When Picasso first juxtaposed various perspectives of the woman’s face onto a single canvas, people accused him for ruining the beauty of the model; when Pollock dripped the house paint spontaneously, people frowned in searching for figurative representations; when Miro doodles the shapes and lines, people responded to the faces and eager to decoding the rest “symbols”; when Kandinsky smudged paints into compositions, people started to read the colors as emotions. The evolution and breakthrough in art and design history has always been the alternative of reconciliation and denial.
In the book Emotional Design, Donald Norman talks about the three levels of processing: visceral, behavioral, and reflective. Innovation is the result of the three levels’ battle.
Human, as a species of animal, is born with the prepared brain, as a pre-programmed operating system that distinguish the good from the bad. Despite the social, cultural, personal experiences, and so forth, the program is always there for us, to reconcile or deny.
Norman creates the list of situations and objects that can bring positive affect:
warm, comfortable lit places,
sweet tastes and smells,
bright, highly saturated hues,
“soothing” sounds and simple melodies and rhythms,
harmonious music and sounds,
rounded, smooth objects,
“sensuous” feelings, sounds, and shapes.
...Opposingly the automatic negative affect:
sudden, unexpected loud sounds or bright lights,
“looming” objects (objects that appear to be about to hit the observer),
extreme hot or cold,
extremely bright lights or loud sounds,
empty, flat terrain (deserts),
crowded dense terrain (jungles or forests),
crowds of people,
rotting smells, decaying foods,
harsh, abrupt sounds,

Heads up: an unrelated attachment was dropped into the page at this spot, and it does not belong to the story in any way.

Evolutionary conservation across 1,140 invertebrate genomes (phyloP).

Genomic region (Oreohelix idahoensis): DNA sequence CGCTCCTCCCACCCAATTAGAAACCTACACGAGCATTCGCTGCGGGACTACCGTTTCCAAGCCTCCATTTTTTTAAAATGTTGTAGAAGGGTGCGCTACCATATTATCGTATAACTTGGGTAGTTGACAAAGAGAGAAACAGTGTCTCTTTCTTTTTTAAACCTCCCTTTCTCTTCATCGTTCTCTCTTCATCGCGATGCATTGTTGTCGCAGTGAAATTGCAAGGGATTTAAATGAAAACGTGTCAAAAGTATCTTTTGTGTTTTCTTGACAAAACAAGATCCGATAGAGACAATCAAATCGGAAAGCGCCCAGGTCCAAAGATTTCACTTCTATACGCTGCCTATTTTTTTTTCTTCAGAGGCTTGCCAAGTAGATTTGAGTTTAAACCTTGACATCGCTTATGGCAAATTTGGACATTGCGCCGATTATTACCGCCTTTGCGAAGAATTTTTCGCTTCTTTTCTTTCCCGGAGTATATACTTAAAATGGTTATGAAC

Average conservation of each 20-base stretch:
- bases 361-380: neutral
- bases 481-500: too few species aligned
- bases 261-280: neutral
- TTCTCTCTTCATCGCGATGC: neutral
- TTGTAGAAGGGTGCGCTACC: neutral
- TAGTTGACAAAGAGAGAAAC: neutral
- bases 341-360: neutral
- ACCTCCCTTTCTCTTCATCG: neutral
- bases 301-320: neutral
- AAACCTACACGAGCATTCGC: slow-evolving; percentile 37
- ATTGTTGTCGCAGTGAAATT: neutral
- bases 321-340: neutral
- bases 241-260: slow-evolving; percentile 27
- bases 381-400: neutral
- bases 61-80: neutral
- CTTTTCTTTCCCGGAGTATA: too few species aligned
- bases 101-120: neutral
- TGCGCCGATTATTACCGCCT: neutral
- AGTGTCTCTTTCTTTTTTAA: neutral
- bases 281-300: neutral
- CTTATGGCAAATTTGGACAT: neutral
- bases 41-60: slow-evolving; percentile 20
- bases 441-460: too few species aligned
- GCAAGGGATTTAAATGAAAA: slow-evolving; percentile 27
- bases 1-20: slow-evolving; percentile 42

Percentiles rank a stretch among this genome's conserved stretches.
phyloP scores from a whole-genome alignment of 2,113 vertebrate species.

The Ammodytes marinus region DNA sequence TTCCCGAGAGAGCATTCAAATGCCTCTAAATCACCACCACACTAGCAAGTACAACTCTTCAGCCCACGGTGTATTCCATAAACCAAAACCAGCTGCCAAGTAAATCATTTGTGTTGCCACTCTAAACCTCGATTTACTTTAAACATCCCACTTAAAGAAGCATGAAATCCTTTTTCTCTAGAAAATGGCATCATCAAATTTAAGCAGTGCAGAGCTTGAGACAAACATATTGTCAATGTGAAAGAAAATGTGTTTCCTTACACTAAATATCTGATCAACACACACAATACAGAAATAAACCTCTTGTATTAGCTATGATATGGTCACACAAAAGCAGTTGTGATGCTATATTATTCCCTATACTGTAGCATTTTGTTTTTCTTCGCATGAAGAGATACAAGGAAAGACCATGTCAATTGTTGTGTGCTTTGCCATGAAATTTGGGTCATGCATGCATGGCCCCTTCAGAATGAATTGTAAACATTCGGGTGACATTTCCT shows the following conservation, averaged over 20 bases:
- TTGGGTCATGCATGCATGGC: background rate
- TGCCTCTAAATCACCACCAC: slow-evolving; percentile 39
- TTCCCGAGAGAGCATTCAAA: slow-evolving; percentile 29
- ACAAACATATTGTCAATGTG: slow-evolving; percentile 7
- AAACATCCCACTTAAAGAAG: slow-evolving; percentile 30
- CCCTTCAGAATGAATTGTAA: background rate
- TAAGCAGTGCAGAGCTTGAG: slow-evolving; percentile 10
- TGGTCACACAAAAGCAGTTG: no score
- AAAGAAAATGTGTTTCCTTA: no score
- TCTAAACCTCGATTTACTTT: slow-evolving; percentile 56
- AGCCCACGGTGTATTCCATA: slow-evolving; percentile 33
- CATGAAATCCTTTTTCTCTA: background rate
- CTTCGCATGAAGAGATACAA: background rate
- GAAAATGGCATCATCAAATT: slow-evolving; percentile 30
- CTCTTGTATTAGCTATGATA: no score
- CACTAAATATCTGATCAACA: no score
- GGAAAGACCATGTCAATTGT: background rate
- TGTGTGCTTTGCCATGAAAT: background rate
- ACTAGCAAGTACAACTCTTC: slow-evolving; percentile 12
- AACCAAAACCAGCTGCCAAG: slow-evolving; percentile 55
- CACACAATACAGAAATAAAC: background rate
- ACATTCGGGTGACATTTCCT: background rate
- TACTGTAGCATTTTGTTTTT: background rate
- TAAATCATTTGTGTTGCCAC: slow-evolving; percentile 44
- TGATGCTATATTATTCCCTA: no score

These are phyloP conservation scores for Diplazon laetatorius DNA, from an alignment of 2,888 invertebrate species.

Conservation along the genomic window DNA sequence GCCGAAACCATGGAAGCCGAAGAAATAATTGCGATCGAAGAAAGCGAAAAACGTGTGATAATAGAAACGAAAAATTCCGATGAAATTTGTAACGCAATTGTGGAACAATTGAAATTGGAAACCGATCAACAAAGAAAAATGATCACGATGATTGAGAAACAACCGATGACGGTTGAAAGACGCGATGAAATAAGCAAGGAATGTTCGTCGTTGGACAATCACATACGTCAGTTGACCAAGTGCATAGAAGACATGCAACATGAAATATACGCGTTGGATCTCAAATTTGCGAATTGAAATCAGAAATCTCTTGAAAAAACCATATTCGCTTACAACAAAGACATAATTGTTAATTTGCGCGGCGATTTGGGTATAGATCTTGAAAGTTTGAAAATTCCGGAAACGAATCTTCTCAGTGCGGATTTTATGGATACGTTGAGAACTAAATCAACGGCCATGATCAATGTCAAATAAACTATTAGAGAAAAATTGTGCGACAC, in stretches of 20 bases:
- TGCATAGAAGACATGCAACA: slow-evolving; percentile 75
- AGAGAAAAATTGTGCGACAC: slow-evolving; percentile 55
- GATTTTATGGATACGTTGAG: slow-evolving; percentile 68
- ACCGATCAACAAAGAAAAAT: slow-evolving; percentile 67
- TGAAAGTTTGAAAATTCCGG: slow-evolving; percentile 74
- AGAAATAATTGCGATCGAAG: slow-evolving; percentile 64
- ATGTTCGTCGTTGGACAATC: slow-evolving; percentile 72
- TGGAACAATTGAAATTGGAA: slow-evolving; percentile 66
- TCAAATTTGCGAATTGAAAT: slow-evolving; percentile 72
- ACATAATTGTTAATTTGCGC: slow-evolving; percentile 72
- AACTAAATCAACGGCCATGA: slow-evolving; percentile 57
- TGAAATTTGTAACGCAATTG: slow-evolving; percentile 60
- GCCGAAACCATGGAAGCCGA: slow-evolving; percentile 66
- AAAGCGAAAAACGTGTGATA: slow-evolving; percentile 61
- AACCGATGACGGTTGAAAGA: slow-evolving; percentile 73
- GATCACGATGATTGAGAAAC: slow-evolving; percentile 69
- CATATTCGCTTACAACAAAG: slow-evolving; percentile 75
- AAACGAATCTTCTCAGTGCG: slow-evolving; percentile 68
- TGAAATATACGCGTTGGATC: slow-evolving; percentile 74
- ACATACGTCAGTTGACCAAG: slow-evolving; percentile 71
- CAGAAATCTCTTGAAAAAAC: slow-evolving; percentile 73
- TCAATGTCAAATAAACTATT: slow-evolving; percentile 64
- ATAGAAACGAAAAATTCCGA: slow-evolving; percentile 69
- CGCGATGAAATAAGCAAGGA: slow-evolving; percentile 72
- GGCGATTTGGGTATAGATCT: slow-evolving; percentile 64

grating and discordant sounds,
misshapen human bodies,
snakes and spiders,
human faces (and its smell),
other people’s body fluids,
In the survey I created on jigsaw puzzles for a new product, there is a question: “What will make you to buy another (the first) jigsaw puzzles”. Most people chose “My favorite subject being made”, instead of the challenging and analytical aspects.
In my designs, mostly tabletop and furniture, the inspirations often come from nature or the objects that people can make associations of - the objects of affinity. With the institutional training of what “should” be beautiful aesthetically, or being critical formally, I respond to things that make me happy. Of course again beautiful and happy vary according to people’s experiences, yet nature always consists the most reasonable emotions among all.
Below are some great designs that reflect the abstract affinity.
Welldone Dobre Rzeczy, Sheepad
Garay Studio, Mush Lamp
Julie Gaillard Design, Dindon Magnetik
Julie Gaillard Design, Play'te Service
George Nelson, Marshmallow Sofa
Anish Kapoor, Cloud Gate
Jonathan Adler, Muse collection
I believe that the simplest yet hardest user experience is to make them smile. Design is meant to trigger the sweet memory of their lives, and the abstract affinity can be a firm bridge to walk across.